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Assal Eswed: A Fish out of the USA
Ahmed Helmy’s latest offering finds him playing an Egyptian American who returns to Egypt with naïve enthusiasm after twenty years abroad. In an attempt to convey the protagonist’s background and to set the tone, the filmmakers benevolently named their main character Masry Arabi (the Egyptian Arab), eliminating the need for any kind of setup or back-story; and creating a sluggishly blunt poise that continues throughout the film.
Assal Eswed is Arabic for molasses and literally translates into black honey. We Egyptians have a pathological need to sugar-coat reality, and Assal Eswed not only projects a polished Cairo full of lovable grifters; it also drenches you in the thick molasses of self-denial. The film’s central argument is summed up in the song playing over the closing credits: what makes Egypt so special? The song answers by repeatedly asking the question– the film’s ambition is only matched by its naiveté.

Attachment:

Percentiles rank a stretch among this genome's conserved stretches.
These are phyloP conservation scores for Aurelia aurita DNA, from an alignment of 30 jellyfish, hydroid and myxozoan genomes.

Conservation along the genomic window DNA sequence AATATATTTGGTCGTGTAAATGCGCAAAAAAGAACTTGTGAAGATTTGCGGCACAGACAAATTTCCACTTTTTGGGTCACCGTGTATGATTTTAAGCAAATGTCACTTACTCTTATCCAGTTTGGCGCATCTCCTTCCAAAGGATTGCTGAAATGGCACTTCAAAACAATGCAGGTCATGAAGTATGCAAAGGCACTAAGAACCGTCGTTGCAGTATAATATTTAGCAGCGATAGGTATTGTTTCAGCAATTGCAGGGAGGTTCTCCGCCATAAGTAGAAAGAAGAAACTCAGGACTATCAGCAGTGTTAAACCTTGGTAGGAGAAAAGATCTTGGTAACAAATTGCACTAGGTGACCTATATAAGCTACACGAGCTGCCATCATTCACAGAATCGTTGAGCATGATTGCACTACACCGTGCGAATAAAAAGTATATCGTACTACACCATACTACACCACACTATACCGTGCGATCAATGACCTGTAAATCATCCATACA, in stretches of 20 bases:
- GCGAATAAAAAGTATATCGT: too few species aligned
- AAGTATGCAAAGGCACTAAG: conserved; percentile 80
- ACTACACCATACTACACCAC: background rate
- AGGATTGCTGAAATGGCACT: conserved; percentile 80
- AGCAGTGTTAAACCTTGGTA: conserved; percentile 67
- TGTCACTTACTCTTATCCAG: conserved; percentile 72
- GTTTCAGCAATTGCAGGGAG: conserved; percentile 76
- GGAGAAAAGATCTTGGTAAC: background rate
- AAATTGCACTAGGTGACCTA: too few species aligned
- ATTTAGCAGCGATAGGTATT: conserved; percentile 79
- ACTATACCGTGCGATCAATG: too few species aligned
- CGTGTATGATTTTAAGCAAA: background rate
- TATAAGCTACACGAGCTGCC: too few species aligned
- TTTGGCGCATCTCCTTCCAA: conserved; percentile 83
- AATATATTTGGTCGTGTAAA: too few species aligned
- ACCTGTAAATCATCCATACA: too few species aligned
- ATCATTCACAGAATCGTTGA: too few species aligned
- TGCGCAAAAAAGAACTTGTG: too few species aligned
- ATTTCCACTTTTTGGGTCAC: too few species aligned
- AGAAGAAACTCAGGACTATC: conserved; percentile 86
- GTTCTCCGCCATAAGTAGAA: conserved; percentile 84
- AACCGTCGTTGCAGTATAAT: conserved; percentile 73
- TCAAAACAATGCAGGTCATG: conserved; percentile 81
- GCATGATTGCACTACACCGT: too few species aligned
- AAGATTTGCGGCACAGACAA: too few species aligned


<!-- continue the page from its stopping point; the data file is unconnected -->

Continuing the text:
Masry (Helmy) returns to Egypt, having accidentally left his American passport behind. Little is known about him, his past or his plans. In fact, there is little that Masry knows himself. This ripe setup could have led to interesting social commentary, yet Assal Eswed keeps milking every possible joke out of the setup throughout the film’s two hours.
During the first half, the film plays like a tourist horror comedy: Masry suffers through every tourist rip-off cliché imaginable until he finds his old home again.In his old house, Masry is reunited with his neighbour and childhood friend Said (Edward) and his family, who embarrass him with typical Egyptian hospitality. Unaccustomed to people extending a hand of help and wanting nothing in return, Masry asks the warm family how much he should pay for their graciousness, to which they all collectively blush and remind him that he’s not in America anymore; here, we look out for one another.
Assal Eswed tries to the best of its abilities to ponder the reasons holding this country and our culture back; yet, instead of criticizing, the film ends up as the biggest apologist for Egyptian ambivalence– hokum is the light at the end of the film’s tunnel, not salvation.